Ariadne gives Theseus a magic sword.
As we honed in on Theseus’s grand adventure we learned about Androgeus; the former prince of Athens, a respected warrior and athlete, and role he had to play in the events that led up to Theseus’s arrival. We created our own version of the original Olympic Games to use within our story to tell how Androgeus earned many enemies in Athens and paid the ultimate price for his success.
Finally we gave the Chameleons the script for the final show: a version of Theseus and the Minotaur containing various elements that we had covered, and which they were all familiar with. Working now as a cast of ten, the Chameleons embraced the challenge of performing from a script and worked tirelessly to bring the content to life. Though there might have been words of pages, there was no stopping the Chameleons from adding more. The weeks we had spent leading up to preparation for our had filled them with ideas on how we could expand the myth, and what other characters played a part in the grand adventure.
Over many rehearsals they have created their own version of the myth quite unlike any other and have succeeded in not only bringing this tale to life, but often doing so in ways that demonstrate a maturity far beyond their years. To say this has been a successful project does not do it justice. It has been incredible and everyone, both the Chameleons and us as facilitators, have cherished being part of it.
With our Chameleons, old and new, we set sail on our voyage from Athens to Crete, following the journey of Prince Theseus and learning about some of other epic heroes of great renown along the way. Over the seven weeks leading up to their show we explored the tale of Theseus in depth, learning about Athens, where he was from, and about the land of Crete, the people who lived there and about the terrifying half man, half bull beast that lived in the labyrinth beneath the city.
Together we looked at how myths sometimes tie together, how the tale of demigod Hercules and his twelve labours tied into the story of Theseus and Crete. As a group our Chameleons had a chance to re-enact some of Hercules’ greatest trials; ‘The Nemean Lion,’ ‘The Dreaded Hydra,’ ‘The Taming of Cerberus,’ ‘The Scarf of Hypollyta’ and last but not least; ‘The Cretian Bull,’ which serves as a prequel for the story we were trying to tell. The Chameleons had a chance to take inspiration and get their imaginations going by creating their own trials for Hercules to overcome.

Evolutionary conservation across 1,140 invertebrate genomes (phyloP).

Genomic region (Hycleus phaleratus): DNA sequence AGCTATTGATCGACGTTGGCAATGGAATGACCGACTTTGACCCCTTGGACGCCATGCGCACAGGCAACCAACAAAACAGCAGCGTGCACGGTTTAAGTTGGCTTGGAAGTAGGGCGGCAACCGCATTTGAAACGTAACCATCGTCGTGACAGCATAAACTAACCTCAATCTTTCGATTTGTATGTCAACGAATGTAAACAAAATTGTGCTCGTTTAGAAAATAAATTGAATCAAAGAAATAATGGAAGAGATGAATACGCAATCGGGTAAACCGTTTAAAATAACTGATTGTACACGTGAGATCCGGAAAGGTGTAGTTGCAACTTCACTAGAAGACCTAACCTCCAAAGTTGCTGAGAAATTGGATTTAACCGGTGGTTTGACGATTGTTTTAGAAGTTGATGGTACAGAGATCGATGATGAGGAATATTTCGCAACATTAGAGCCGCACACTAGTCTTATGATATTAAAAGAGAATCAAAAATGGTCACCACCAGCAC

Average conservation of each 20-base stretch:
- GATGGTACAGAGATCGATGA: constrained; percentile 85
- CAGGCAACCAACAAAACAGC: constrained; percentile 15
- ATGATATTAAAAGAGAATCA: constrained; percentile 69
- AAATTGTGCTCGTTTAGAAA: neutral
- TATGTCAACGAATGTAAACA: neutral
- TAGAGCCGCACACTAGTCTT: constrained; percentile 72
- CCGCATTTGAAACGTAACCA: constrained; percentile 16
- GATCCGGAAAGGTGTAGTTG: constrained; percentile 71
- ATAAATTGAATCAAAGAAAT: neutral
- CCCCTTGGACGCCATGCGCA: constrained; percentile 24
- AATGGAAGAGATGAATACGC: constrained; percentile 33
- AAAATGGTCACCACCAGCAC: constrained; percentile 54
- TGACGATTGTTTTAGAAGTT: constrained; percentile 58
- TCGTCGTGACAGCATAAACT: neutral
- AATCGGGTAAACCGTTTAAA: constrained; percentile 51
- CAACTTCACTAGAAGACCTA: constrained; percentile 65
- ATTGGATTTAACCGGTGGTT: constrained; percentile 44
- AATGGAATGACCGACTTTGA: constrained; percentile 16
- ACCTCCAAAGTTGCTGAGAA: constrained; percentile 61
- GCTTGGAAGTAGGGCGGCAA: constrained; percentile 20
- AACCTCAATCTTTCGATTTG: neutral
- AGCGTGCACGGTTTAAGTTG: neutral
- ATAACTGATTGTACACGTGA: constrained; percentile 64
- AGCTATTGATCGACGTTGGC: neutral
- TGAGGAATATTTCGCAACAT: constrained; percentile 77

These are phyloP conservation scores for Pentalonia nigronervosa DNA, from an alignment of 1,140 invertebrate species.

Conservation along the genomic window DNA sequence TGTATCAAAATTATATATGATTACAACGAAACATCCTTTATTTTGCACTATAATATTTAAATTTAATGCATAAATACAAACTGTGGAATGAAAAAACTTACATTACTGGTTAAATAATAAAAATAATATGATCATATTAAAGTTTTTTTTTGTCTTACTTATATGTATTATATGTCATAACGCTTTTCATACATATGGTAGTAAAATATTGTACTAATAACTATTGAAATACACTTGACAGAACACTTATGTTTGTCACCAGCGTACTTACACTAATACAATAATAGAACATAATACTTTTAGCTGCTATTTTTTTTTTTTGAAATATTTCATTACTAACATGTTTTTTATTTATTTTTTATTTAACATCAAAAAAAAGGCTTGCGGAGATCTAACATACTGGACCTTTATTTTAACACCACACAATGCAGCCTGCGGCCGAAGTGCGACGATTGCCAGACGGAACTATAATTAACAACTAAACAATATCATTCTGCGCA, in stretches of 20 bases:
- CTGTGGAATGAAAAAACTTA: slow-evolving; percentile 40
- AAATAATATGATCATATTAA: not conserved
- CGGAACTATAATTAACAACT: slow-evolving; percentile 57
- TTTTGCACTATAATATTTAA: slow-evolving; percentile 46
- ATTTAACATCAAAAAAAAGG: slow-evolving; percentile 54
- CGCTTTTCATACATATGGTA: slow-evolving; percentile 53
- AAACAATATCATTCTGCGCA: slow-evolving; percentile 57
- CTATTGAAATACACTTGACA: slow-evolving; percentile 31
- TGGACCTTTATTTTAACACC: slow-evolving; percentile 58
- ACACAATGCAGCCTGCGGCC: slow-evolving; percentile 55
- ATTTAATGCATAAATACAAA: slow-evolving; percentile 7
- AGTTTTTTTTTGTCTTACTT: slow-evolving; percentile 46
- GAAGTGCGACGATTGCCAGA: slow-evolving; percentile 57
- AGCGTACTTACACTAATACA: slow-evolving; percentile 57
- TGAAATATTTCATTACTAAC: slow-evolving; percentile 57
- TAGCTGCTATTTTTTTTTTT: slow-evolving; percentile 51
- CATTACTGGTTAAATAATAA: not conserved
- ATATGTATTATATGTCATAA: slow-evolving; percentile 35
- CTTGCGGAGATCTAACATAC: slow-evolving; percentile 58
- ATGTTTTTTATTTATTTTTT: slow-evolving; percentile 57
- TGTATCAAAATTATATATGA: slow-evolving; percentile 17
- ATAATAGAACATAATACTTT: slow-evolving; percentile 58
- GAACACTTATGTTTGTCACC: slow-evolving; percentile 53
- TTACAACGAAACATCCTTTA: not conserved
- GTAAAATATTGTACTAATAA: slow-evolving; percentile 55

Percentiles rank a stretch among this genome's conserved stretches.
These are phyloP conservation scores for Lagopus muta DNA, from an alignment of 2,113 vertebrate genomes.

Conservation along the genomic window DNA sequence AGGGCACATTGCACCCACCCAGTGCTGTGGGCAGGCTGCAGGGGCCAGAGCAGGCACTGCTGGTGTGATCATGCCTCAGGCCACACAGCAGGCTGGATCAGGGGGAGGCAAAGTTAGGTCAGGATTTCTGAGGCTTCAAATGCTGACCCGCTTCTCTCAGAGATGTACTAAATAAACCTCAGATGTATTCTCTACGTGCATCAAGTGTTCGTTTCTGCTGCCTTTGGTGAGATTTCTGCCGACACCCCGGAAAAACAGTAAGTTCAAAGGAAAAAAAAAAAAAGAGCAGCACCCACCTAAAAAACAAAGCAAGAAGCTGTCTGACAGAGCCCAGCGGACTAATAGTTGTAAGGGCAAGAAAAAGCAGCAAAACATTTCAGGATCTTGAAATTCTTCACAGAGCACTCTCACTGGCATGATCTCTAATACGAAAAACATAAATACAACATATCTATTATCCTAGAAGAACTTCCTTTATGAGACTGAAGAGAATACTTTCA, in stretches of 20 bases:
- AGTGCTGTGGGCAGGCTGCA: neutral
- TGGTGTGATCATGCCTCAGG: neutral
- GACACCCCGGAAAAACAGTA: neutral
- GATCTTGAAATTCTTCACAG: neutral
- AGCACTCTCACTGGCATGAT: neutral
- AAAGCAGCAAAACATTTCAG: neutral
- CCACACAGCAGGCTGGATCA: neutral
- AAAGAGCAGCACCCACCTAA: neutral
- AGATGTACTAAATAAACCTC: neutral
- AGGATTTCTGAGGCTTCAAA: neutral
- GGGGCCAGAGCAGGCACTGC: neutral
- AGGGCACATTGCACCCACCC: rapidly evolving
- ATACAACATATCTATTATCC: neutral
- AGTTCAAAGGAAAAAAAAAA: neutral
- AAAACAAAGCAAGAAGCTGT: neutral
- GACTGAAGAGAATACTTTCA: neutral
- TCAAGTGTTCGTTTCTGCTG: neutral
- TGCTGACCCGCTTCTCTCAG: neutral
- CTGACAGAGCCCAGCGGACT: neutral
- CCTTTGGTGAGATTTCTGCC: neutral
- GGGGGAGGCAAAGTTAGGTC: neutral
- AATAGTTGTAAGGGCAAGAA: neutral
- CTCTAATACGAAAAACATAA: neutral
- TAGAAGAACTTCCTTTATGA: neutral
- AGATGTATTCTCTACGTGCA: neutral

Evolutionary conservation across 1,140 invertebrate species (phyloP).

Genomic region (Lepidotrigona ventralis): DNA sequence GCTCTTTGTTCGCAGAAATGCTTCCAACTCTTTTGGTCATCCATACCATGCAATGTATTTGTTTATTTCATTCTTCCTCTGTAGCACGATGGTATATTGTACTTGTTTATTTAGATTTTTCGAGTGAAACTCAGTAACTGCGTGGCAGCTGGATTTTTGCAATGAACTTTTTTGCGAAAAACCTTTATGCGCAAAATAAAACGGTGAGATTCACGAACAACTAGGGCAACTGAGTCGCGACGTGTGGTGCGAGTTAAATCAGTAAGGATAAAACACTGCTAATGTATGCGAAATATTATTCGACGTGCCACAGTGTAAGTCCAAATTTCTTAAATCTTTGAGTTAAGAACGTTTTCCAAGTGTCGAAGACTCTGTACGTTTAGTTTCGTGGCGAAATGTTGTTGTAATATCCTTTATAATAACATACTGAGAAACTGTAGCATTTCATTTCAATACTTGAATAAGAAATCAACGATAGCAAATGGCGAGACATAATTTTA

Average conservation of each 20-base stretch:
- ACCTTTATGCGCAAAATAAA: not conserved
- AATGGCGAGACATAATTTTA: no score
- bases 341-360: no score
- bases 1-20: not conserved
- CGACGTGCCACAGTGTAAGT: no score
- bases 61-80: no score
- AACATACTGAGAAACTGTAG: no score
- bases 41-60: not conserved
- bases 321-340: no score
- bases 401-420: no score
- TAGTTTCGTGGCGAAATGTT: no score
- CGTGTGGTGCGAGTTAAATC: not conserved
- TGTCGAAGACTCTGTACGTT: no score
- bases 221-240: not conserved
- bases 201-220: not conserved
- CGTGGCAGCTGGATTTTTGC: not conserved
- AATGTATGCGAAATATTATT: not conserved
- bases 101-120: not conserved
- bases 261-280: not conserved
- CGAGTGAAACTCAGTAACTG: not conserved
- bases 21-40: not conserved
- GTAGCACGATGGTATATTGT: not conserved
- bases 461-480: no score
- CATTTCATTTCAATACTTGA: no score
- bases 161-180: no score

Hercules in a tussle with the Cretian Bull.
Introducing Queen Aethra.
The Sacrifices looking for lunch.
Head Facilitators: Ben Goudling, Jake Celecia
Assistant Facilitators: Madeline Allardice, Grace O'Brien.
We would like to extend a massive thank you to Jon Primrose for his incredible physical and technical support. Additionally we would like to thank the Exeter University Drama department for providing our wonderful rehearsal and performance spaces.
King Minos and Queen Pasiphae
This Merchant won't know what hit him, here come the Bandits!
Following their performance during the ‘What I Want to Be!’ project in 2015, we wanted to challenge the Chameleon group on this project. We decided that the world of Ancient Greek mythology was one that would suit the role perfectly, as it is one rich in many colourful stories of heroism, adventure and, of course, monsters. Theseus and the Minotaur was chosen because not only did it have all of these things, but it is also included in the the Key Stage 2 learning curriculum. Having a team of facilitators who were very keen on the concept of Greek mythology as well, meant that there was a definite buzz of excitement when we began working in January.
Archers Ready! Androgeus wins again.
The Guard leads Theseus and the other Sacrifices to the Boat Captain.
"Theseus and the Minotaur"
The Athletes plotting against Androgeus.